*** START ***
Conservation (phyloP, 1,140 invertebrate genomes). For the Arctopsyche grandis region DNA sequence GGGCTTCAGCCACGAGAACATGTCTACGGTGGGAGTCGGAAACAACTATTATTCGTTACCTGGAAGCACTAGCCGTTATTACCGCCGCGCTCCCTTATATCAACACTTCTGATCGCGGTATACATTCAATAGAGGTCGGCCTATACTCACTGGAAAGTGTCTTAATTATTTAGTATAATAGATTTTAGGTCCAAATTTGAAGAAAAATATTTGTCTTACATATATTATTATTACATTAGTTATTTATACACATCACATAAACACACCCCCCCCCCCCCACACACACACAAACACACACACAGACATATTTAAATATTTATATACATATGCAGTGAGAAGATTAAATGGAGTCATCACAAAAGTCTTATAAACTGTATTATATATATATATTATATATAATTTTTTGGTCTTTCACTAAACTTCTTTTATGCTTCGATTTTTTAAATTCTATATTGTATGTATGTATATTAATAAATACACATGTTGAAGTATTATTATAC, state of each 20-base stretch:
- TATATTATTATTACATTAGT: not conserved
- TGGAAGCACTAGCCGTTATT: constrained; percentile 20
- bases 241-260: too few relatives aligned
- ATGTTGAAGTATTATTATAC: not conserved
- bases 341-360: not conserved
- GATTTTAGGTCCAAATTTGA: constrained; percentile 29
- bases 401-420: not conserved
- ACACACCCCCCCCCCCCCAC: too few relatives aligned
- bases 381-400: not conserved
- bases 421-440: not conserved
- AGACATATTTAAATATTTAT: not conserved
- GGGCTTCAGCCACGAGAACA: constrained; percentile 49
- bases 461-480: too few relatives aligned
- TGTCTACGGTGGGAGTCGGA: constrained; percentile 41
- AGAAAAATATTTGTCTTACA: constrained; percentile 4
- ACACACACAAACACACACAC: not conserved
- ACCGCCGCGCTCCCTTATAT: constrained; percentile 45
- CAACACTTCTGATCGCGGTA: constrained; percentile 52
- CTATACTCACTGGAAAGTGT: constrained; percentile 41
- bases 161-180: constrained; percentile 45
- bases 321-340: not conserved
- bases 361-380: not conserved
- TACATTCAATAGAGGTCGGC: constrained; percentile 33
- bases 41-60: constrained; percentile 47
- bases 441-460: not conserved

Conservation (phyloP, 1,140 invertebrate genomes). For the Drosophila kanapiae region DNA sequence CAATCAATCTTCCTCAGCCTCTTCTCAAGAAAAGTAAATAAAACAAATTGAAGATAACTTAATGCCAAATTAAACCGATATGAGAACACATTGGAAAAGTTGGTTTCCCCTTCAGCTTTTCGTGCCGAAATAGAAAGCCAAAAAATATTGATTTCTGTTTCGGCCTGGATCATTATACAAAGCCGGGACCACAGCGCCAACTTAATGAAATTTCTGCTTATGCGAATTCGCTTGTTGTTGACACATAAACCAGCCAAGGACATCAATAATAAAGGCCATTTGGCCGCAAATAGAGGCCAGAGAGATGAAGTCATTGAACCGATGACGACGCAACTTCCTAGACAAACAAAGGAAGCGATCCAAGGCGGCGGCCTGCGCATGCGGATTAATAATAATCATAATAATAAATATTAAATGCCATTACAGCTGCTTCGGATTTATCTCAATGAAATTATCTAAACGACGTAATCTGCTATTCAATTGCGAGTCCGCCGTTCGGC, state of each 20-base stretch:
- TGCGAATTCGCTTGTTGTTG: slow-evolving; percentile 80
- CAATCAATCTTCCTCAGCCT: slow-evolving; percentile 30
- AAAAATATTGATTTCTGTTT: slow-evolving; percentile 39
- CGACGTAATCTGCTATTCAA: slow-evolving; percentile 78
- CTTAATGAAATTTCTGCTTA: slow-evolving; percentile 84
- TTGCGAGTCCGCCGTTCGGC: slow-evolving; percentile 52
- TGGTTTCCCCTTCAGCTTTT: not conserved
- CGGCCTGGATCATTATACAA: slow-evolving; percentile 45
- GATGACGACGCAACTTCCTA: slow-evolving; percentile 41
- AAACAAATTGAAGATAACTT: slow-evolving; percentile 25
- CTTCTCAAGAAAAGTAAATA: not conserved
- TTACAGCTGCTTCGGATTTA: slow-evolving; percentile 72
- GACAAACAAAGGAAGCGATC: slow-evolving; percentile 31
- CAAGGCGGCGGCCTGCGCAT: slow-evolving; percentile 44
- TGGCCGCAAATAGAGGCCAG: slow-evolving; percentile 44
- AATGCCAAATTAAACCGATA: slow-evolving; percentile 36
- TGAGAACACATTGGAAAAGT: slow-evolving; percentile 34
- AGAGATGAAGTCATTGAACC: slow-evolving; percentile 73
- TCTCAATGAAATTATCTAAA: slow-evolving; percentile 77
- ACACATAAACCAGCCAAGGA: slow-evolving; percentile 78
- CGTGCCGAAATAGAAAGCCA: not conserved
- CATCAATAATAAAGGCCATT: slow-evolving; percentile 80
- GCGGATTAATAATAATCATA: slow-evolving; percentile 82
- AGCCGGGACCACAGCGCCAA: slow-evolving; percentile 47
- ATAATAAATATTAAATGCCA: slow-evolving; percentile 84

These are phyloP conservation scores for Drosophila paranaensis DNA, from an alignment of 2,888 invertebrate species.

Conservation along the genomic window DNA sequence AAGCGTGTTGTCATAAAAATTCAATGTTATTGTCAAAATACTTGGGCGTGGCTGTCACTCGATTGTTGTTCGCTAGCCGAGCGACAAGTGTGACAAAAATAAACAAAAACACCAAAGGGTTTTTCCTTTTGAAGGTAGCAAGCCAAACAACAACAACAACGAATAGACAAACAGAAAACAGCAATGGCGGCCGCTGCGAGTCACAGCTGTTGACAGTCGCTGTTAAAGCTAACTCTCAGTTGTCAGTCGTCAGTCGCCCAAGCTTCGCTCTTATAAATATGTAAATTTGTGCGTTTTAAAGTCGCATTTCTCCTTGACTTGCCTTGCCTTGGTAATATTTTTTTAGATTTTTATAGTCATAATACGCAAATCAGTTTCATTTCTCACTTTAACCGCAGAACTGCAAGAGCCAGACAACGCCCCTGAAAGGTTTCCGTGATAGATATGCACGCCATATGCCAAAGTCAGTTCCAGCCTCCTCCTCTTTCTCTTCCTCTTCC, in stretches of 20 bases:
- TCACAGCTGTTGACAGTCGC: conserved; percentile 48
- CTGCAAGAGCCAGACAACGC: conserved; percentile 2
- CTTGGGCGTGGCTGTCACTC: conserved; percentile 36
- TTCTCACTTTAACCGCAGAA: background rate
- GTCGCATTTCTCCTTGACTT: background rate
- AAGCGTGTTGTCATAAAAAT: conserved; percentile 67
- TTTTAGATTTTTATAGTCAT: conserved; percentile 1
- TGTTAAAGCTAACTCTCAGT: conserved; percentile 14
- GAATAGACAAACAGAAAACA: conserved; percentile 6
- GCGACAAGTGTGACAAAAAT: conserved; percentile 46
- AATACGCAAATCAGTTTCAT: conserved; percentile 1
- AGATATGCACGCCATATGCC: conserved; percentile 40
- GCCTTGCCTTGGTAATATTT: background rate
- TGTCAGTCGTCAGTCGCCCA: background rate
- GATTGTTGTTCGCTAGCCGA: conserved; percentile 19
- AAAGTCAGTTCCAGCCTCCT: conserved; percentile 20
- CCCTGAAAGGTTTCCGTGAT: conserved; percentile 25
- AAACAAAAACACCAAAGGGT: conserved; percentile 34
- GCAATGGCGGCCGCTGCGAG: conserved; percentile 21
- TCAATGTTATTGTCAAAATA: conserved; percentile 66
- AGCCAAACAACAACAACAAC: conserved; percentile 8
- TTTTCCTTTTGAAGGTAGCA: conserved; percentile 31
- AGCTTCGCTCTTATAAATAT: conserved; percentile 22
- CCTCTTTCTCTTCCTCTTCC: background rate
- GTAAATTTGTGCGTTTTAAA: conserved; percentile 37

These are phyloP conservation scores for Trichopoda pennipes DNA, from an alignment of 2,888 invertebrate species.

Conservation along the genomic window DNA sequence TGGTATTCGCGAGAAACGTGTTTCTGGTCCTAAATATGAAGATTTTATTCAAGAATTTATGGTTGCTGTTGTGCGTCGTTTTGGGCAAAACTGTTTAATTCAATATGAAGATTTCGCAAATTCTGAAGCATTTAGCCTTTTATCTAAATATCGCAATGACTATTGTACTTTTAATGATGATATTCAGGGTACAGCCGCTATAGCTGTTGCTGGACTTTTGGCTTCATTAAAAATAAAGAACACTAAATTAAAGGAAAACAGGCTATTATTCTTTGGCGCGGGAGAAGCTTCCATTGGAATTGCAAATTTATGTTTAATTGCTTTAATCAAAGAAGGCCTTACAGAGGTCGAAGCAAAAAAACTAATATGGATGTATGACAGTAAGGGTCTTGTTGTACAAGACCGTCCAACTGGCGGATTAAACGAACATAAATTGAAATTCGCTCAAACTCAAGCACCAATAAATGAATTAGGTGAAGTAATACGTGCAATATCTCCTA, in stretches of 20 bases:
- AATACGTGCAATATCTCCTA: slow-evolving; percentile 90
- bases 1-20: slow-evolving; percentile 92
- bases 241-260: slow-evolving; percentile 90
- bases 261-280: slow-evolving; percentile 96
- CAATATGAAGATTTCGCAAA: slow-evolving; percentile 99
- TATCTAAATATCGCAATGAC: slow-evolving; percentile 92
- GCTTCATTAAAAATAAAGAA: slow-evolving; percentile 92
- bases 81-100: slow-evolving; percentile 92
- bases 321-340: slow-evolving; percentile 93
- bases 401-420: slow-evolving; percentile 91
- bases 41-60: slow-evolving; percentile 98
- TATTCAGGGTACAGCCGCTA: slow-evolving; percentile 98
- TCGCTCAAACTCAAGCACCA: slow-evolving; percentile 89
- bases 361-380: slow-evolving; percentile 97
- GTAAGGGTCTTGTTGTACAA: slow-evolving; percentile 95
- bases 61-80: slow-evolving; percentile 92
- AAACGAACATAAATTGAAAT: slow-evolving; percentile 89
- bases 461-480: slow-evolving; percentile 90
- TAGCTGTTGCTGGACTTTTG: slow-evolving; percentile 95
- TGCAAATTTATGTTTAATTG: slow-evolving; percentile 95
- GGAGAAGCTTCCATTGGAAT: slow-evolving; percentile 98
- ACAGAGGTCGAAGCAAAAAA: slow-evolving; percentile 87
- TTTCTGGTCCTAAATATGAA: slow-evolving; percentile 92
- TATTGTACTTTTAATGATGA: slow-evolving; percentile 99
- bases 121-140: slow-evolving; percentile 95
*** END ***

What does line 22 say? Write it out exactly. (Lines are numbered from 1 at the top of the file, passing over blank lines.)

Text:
- bases 321-340: not conserved